“There is no translator person in the compan[ies] talking to them saying ‘OK, try to give these people more time. Let them do the job, see if they can do something about it.' Give them an opportunity or a chance,” Yussuf said.
Saturday October 8, 2022
By Meghan Arbegast
Sainab Yussuf, who runs the Safari Market and Restaurant on Gateway Drive, said business has been down as she has noticed Somalis moving to Fargo, Moorhead and the Twin Cities.
Safari Market owner Sainab Yussuf is shown in this Grand Forks Herald file photo.Eric Hylden/Grand Forks Herald
GRAND FORKS – The number of Somali immigrants leaving Grand Forks to move to other cities has taken a toll on some local businesses.
Sainab Yussuf, who runs the Safari Market and Restaurant on Gateway Drive, said business has been down as she has noticed Somalis moving to Fargo, Moorhead and the Twin Cities. In Grand Forks, Yussuf said, there isn’t a community for Somali people.
“They said they’re getting more help over there and there’s more community over there than here,” Yussuf said of some who have left.
Another challenge, according to Yussuf: Finding a job when there is a language barrier.
Cynthia Shabb, executive director of the Global Friends Coalition, said Nepali-speaking Bhutanese immigrants also have been moving away, often to Pennsylvania and Ohio. Shabb said it's because health care models, which pay family members to help someone who needs assistance, are different in those states and there is a larger population of Nepali speakers.
Other barriers immigrants – often called “New Americans” – are facing relate to child care and housing. Shabb said many families with whom she works have part-time jobs, so they can take care of children. It means they probably don't have solid health care plans.
The number of refugees being resettled in Grand Forks has declined, too. This year, one refugee has been resettled here, the same number as last year and 2020, according to data supplied by Shabb.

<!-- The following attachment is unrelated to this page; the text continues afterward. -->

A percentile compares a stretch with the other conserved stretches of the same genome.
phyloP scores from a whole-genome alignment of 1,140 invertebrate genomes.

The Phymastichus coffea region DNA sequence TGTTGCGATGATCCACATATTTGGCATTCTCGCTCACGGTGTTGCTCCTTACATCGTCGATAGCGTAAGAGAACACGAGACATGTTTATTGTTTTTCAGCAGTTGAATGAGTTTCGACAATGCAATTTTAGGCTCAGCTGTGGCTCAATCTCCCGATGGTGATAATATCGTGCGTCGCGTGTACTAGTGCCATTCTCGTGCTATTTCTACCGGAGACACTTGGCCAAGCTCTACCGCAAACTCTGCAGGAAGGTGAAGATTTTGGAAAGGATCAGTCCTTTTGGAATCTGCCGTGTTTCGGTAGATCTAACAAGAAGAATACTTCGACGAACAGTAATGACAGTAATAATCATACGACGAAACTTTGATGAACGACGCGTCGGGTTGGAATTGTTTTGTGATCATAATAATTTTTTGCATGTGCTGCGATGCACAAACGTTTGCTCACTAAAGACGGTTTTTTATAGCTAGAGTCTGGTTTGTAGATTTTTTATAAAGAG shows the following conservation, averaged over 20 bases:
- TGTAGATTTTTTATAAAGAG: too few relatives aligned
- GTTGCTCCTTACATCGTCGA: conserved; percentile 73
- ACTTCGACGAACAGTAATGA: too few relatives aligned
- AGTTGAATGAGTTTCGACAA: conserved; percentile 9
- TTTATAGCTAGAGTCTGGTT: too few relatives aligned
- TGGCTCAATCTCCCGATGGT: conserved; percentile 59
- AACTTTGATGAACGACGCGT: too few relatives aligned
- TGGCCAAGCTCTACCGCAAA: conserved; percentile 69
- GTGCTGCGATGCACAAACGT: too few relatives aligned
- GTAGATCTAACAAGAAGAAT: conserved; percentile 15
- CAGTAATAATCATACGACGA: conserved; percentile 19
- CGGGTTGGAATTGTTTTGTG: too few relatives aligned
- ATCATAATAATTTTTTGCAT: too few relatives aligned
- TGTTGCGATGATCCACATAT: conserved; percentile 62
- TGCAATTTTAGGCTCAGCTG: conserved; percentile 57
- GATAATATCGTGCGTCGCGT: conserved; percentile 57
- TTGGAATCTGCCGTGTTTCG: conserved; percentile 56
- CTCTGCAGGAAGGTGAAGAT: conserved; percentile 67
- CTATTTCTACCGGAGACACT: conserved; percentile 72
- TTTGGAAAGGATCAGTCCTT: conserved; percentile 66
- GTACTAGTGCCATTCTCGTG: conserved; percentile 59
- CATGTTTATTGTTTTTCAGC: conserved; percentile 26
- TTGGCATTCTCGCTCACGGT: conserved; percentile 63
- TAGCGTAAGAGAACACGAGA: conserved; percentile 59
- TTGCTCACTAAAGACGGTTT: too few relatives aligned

In 2007, the number was 30. Numbers began to steadily rise beginning in 2008. But while the number of resettled refugees rose past 100 in 2012, that number declined steeply after 2016.
Shabb said the decline can be partially attributed to the closure of Lutheran Social Services of North Dakota, which was resettling upwards of 90 to 100 refugees in Grand Forks annually before it closed in 2021. She said other reasons could be the national immigration policies adopted in recent years, as well as the COVID-19 pandemic.
Lutheran Immigration and Refugee Services of North Dakota, based in Fargo, is now the resettlement site for the state. Shabb said LIRS is resettling refugees who have family ties or single cases in Grand Forks.
Shabb said the Global Friends Coalition and Global Neighbors, another nonprofit in the state, have applied to be a resettlement site for refugees in 2023. Both organizations should soon hear whether the proposal is accepted. If it is, Shabb said, she hopes that will increase the number of refugees being resettled in Grand Forks.
With fewer refugees coming to Grand Forks, Shabb said some of the resources offered by Global Friends have shifted.
“So it's not our typical going into a home and helping somebody navigate how to get groceries and figure out their mail, because they've been here longer,” Shabb said. “We're really moving into the full arena of integration — helping people become part of the community, like with a business and getting kids part of art camp and some of the mainstream things that people take advantage of in the community.”
Another organization in the community is the New Americans Integration Center, which Director Abdirisak Duale says was created out of necessity to provide services for the challenges that New Americans face.
The center offers food services, employment opportunities, transportation, translation services, English classes, COVID-19 awareness, social services, driver education, housing, citizenship help and a variety of programs.
Overall, the idea is to help New Americans become part of the community.
“We strive to integrate New Americans with the community,” Duale said. “To make them feel they belong here. That this is their home. Their lives, jobs and families are here.”